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Tech: University Of Toronto Prof Makes Hemp Auto Parts

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Amid the clutter of textbooks, journals, papers and reams of notes in
the office of Mohini Sain sits a car door, a bus seat, an instrument
panel, a deck plank, and a car bumper-all made from hemp.

Sain is a professor in U of T's faculty of forestry and the department
of chemical engineering, and has conceived of more things to do with
hemp than most would think possible.

"We look at the potential for hemp in automotive parts, sports
apparel, the furniture industry, aeronautics, and the medical
industry," Sain said.

Hemp can be used to make things from dashboards, canoes, and a number
of other things from the materials that he and his collaborators have
developed. Scientists hope that in the very near future they will be
able to make biomedical supplies, like blood bags, and even airplane
parts from hemp.

"Our direction is to move away from fossil fuel-based synthetics to
more natural alternatives," Sain said.

A chemical process allows Sain to extract long, thin strands of pure
starch from hemp.

In the plant, many of these strands put together make a hemp fiber. By
first isolating individual strands and then reassembling them back
into fibres, chemists make fibres with as few defects as possible,
making them much stronger.

By enmeshing hemp fibres into a matrix of glue, Sain has been able to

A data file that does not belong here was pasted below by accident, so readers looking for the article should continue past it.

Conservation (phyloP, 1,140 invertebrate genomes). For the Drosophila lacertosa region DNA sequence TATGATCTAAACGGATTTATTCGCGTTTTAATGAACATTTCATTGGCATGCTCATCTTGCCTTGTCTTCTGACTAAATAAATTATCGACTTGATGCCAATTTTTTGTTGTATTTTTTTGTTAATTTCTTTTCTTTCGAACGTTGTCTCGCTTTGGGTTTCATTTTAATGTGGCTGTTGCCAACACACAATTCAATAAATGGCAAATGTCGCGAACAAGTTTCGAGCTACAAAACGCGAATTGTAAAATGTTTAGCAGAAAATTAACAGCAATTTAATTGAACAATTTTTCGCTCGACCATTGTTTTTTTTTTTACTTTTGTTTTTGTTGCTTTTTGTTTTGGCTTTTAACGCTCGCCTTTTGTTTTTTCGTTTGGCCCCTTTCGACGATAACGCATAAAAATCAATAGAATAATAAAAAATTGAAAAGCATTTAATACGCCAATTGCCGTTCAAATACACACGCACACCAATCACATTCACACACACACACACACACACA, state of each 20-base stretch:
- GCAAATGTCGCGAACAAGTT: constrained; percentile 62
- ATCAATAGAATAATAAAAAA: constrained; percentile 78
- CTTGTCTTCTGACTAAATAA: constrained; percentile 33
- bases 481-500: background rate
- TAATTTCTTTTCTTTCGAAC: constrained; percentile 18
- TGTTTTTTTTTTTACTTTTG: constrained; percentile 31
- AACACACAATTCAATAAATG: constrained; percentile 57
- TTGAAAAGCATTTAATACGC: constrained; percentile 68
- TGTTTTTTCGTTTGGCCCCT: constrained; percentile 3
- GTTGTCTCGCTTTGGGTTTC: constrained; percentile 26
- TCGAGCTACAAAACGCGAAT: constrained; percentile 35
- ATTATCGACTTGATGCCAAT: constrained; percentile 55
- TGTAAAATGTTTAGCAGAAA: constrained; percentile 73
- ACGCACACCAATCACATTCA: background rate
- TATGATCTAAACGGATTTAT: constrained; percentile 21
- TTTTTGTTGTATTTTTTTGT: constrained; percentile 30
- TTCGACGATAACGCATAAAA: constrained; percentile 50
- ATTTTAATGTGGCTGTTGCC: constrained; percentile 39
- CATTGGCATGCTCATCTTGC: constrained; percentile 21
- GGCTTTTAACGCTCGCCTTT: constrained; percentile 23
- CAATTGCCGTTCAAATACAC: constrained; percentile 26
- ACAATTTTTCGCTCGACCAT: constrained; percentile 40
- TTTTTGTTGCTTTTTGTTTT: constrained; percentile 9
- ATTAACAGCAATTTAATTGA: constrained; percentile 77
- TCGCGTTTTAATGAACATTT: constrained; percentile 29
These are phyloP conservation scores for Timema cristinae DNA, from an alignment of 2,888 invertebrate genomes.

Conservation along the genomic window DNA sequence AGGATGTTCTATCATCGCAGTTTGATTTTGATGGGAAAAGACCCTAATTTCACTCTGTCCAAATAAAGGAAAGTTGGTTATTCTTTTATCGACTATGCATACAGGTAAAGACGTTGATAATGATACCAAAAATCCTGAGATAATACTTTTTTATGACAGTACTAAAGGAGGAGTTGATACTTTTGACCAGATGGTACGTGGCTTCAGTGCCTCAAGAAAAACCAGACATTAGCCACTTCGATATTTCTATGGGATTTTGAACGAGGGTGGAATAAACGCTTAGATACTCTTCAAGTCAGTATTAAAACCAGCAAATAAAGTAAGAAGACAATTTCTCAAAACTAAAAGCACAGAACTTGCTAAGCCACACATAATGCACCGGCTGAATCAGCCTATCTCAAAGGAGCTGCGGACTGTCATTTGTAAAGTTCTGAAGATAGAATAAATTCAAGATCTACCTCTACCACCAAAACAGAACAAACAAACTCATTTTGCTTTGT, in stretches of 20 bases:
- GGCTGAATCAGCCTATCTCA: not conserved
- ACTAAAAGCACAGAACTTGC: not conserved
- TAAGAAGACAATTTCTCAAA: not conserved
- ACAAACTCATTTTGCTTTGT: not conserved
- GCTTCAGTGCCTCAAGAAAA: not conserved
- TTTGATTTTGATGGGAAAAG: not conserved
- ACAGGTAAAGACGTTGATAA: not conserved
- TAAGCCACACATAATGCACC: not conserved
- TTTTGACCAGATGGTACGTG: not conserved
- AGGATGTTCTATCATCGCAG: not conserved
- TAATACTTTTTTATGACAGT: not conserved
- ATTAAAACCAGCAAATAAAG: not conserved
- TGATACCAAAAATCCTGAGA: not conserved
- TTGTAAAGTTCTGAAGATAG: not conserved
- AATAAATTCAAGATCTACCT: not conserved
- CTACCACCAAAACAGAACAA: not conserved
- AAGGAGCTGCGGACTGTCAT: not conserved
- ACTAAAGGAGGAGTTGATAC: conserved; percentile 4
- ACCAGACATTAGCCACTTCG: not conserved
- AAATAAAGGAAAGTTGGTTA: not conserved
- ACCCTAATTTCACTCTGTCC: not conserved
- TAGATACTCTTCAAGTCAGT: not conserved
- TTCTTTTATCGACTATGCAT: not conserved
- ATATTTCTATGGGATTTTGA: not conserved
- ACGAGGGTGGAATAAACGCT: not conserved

create plastics almost identical to conventional plastics, except for
their brown colour. The glue could be synthetic, or it could be
natural - there are already many bioplastics made from soy or corn
being used.

Sain is particularly interested in producing construction materials
from a glue of wood resin interwoven with hemp fibres. The wood resin
could easily come from leaf litter and forest floor debris, he said.
Fewer trees would have to be cut down than are needed to support our
current construction business.

The technology is not entirely new. For years scientists have been
making biomaterials, or industrial materials made from natural products.

Sain is working towards improving the strength and durability of these
materials, and devising even more ways of using hemp for commericial
purposes. He hopes that he will be able to create steel interfused
with hemp. Weaving hemp fibers into steel makes the metal stronger,
which would allow auto manufacturers to lower the thickness of the
steel they use. Not only would this mean using less steel, but it
would also mean making a much lighter car that would use far less
fuel, costing less for everyone and creating less pollution.

Sain is also optimistic that within a few years we will have blood
bags and other biomedical supplies made from hemp. Syringes and gloves
and other medical gear, by and large, cannot be reused, but ones made
from hemp would be 100 per cent biodegradeable. He and his associates
will first have to ensure, however, that these biodegradeable
materials will be safe for human use. No matter how fond you are of
environmentally friendly alternatives, an IV bag that slowly
disintegrates into your drip and your veins is not a pleasant thought.

Hemp alternatives not only make environmental sense, said Sain, they
make economic sense.

"We look to make environmentally and economically sustainable
materials. By creating industrial products with hemp, you can bring
some of this value back to the farmers who grow the plants, and then
you can develop some small industries and employ some people to make
these materials. You not only give added value to the farmers, you
also get additional employment," he said.

"This is a public issue. That's why we are scientists - we are
interested in accepting the challenges and finding solutions. We meet
the concerns of the public."

Pubdate: Mon, 10 Nov 2003
Source: Peak, The (CN BC)
Copyright: 2003 Peak Publications Society
Contact: letters@mail.peak.sfu.ca
Website: http://www.peak.sfu.ca/